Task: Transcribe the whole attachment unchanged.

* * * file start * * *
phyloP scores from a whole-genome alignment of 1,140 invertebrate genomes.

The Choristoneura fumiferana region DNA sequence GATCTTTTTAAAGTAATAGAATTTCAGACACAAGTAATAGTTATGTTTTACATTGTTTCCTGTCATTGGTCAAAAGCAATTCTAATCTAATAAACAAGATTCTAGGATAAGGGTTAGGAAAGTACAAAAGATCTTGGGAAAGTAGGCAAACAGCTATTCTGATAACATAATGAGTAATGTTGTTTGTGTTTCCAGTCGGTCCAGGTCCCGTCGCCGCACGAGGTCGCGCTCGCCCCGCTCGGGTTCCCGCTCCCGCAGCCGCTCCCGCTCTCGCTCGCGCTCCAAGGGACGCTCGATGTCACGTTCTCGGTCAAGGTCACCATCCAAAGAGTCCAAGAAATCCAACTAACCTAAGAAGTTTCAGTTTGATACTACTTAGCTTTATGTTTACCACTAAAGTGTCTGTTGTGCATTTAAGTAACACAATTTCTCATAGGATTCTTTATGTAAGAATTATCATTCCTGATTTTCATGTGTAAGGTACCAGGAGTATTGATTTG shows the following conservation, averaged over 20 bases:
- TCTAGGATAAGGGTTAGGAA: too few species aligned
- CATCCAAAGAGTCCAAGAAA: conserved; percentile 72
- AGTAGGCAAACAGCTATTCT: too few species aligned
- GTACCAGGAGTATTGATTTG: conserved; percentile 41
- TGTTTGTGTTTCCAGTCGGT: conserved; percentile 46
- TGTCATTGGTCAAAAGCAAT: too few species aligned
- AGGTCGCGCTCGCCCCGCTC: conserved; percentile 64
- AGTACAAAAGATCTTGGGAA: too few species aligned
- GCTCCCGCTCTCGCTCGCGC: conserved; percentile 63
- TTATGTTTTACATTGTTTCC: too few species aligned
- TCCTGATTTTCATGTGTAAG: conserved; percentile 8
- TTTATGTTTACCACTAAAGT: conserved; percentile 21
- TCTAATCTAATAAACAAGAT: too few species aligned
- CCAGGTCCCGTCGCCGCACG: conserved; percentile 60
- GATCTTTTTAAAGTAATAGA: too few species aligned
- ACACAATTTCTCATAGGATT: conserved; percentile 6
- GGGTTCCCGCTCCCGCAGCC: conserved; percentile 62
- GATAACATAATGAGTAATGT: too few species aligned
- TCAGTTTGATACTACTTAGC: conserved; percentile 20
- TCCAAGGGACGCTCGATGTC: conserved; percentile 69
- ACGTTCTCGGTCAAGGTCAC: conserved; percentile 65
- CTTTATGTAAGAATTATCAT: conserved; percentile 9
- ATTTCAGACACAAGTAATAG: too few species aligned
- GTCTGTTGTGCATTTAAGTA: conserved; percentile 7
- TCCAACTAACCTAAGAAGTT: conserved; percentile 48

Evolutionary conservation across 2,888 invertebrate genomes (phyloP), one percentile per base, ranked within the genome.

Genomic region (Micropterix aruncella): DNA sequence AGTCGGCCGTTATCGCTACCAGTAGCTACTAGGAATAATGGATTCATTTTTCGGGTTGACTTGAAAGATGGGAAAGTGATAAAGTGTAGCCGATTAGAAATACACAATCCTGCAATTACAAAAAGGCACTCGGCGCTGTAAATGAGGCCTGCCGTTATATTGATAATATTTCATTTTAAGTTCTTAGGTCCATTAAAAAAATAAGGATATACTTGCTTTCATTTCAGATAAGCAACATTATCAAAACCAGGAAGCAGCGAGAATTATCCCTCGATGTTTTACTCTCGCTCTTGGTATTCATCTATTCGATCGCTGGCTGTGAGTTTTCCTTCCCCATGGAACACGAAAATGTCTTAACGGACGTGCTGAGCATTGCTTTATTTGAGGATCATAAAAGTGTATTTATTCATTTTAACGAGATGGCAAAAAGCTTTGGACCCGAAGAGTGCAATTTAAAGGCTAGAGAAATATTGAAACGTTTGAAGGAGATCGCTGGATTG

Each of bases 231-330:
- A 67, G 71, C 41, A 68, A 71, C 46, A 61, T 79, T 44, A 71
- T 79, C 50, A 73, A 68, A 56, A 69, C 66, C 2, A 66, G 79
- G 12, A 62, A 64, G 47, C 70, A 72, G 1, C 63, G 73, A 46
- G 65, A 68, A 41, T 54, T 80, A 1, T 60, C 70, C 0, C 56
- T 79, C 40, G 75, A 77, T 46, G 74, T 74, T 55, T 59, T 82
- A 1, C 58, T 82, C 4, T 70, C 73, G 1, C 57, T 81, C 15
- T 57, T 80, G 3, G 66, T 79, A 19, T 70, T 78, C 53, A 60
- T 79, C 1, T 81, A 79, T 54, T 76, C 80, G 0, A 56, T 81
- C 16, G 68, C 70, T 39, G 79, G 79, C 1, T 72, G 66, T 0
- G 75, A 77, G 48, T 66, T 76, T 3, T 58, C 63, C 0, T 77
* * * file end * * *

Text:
phyloP scores from a whole-genome alignment of 1,140 invertebrate genomes.

The Choristoneura fumiferana region DNA sequence GATCTTTTTAAAGTAATAGAATTTCAGACACAAGTAATAGTTATGTTTTACATTGTTTCCTGTCATTGGTCAAAAGCAATTCTAATCTAATAAACAAGATTCTAGGATAAGGGTTAGGAAAGTACAAAAGATCTTGGGAAAGTAGGCAAACAGCTATTCTGATAACATAATGAGTAATGTTGTTTGTGTTTCCAGTCGGTCCAGGTCCCGTCGCCGCACGAGGTCGCGCTCGCCCCGCTCGGGTTCCCGCTCCCGCAGCCGCTCCCGCTCTCGCTCGCGCTCCAAGGGACGCTCGATGTCACGTTCTCGGTCAAGGTCACCATCCAAAGAGTCCAAGAAATCCAACTAACCTAAGAAGTTTCAGTTTGATACTACTTAGCTTTATGTTTACCACTAAAGTGTCTGTTGTGCATTTAAGTAACACAATTTCTCATAGGATTCTTTATGTAAGAATTATCATTCCTGATTTTCATGTGTAAGGTACCAGGAGTATTGATTTG shows the following conservation, averaged over 20 bases:
- TCTAGGATAAGGGTTAGGAA: too few species aligned
- CATCCAAAGAGTCCAAGAAA: conserved; percentile 72
- AGTAGGCAAACAGCTATTCT: too few species aligned
- GTACCAGGAGTATTGATTTG: conserved; percentile 41
- TGTTTGTGTTTCCAGTCGGT: conserved; percentile 46
- TGTCATTGGTCAAAAGCAAT: too few species aligned
- AGGTCGCGCTCGCCCCGCTC: conserved; percentile 64
- AGTACAAAAGATCTTGGGAA: too few species aligned
- GCTCCCGCTCTCGCTCGCGC: conserved; percentile 63
- TTATGTTTTACATTGTTTCC: too few species aligned
- TCCTGATTTTCATGTGTAAG: conserved; percentile 8
- TTTATGTTTACCACTAAAGT: conserved; percentile 21
- TCTAATCTAATAAACAAGAT: too few species aligned
- CCAGGTCCCGTCGCCGCACG: conserved; percentile 60
- GATCTTTTTAAAGTAATAGA: too few species aligned
- ACACAATTTCTCATAGGATT: conserved; percentile 6
- GGGTTCCCGCTCCCGCAGCC: conserved; percentile 62
- GATAACATAATGAGTAATGT: too few species aligned
- TCAGTTTGATACTACTTAGC: conserved; percentile 20
- TCCAAGGGACGCTCGATGTC: conserved; percentile 69
- ACGTTCTCGGTCAAGGTCAC: conserved; percentile 65
- CTTTATGTAAGAATTATCAT: conserved; percentile 9
- ATTTCAGACACAAGTAATAG: too few species aligned
- GTCTGTTGTGCATTTAAGTA: conserved; percentile 7
- TCCAACTAACCTAAGAAGTT: conserved; percentile 48

Evolutionary conservation across 2,888 invertebrate genomes (phyloP), one percentile per base, ranked within the genome.

Genomic region (Micropterix aruncella): DNA sequence AGTCGGCCGTTATCGCTACCAGTAGCTACTAGGAATAATGGATTCATTTTTCGGGTTGACTTGAAAGATGGGAAAGTGATAAAGTGTAGCCGATTAGAAATACACAATCCTGCAATTACAAAAAGGCACTCGGCGCTGTAAATGAGGCCTGCCGTTATATTGATAATATTTCATTTTAAGTTCTTAGGTCCATTAAAAAAATAAGGATATACTTGCTTTCATTTCAGATAAGCAACATTATCAAAACCAGGAAGCAGCGAGAATTATCCCTCGATGTTTTACTCTCGCTCTTGGTATTCATCTATTCGATCGCTGGCTGTGAGTTTTCCTTCCCCATGGAACACGAAAATGTCTTAACGGACGTGCTGAGCATTGCTTTATTTGAGGATCATAAAAGTGTATTTATTCATTTTAACGAGATGGCAAAAAGCTTTGGACCCGAAGAGTGCAATTTAAAGGCTAGAGAAATATTGAAACGTTTGAAGGAGATCGCTGGATTG

Each of bases 231-330:
- A 67, G 71, C 41, A 68, A 71, C 46, A 61, T 79, T 44, A 71
- T 79, C 50, A 73, A 68, A 56, A 69, C 66, C 2, A 66, G 79
- G 12, A 62, A 64, G 47, C 70, A 72, G 1, C 63, G 73, A 46
- G 65, A 68, A 41, T 54, T 80, A 1, T 60, C 70, C 0, C 56
- T 79, C 40, G 75, A 77, T 46, G 74, T 74, T 55, T 59, T 82
- A 1, C 58, T 82, C 4, T 70, C 73, G 1, C 57, T 81, C 15
- T 57, T 80, G 3, G 66, T 79, A 19, T 70, T 78, C 53, A 60
- T 79, C 1, T 81, A 79, T 54, T 76, C 80, G 0, A 56, T 81
- C 16, G 68, C 70, T 39, G 79, G 79, C 1, T 72, G 66, T 0
- G 75, A 77, G 48, T 66, T 76, T 3, T 58, C 63, C 0, T 77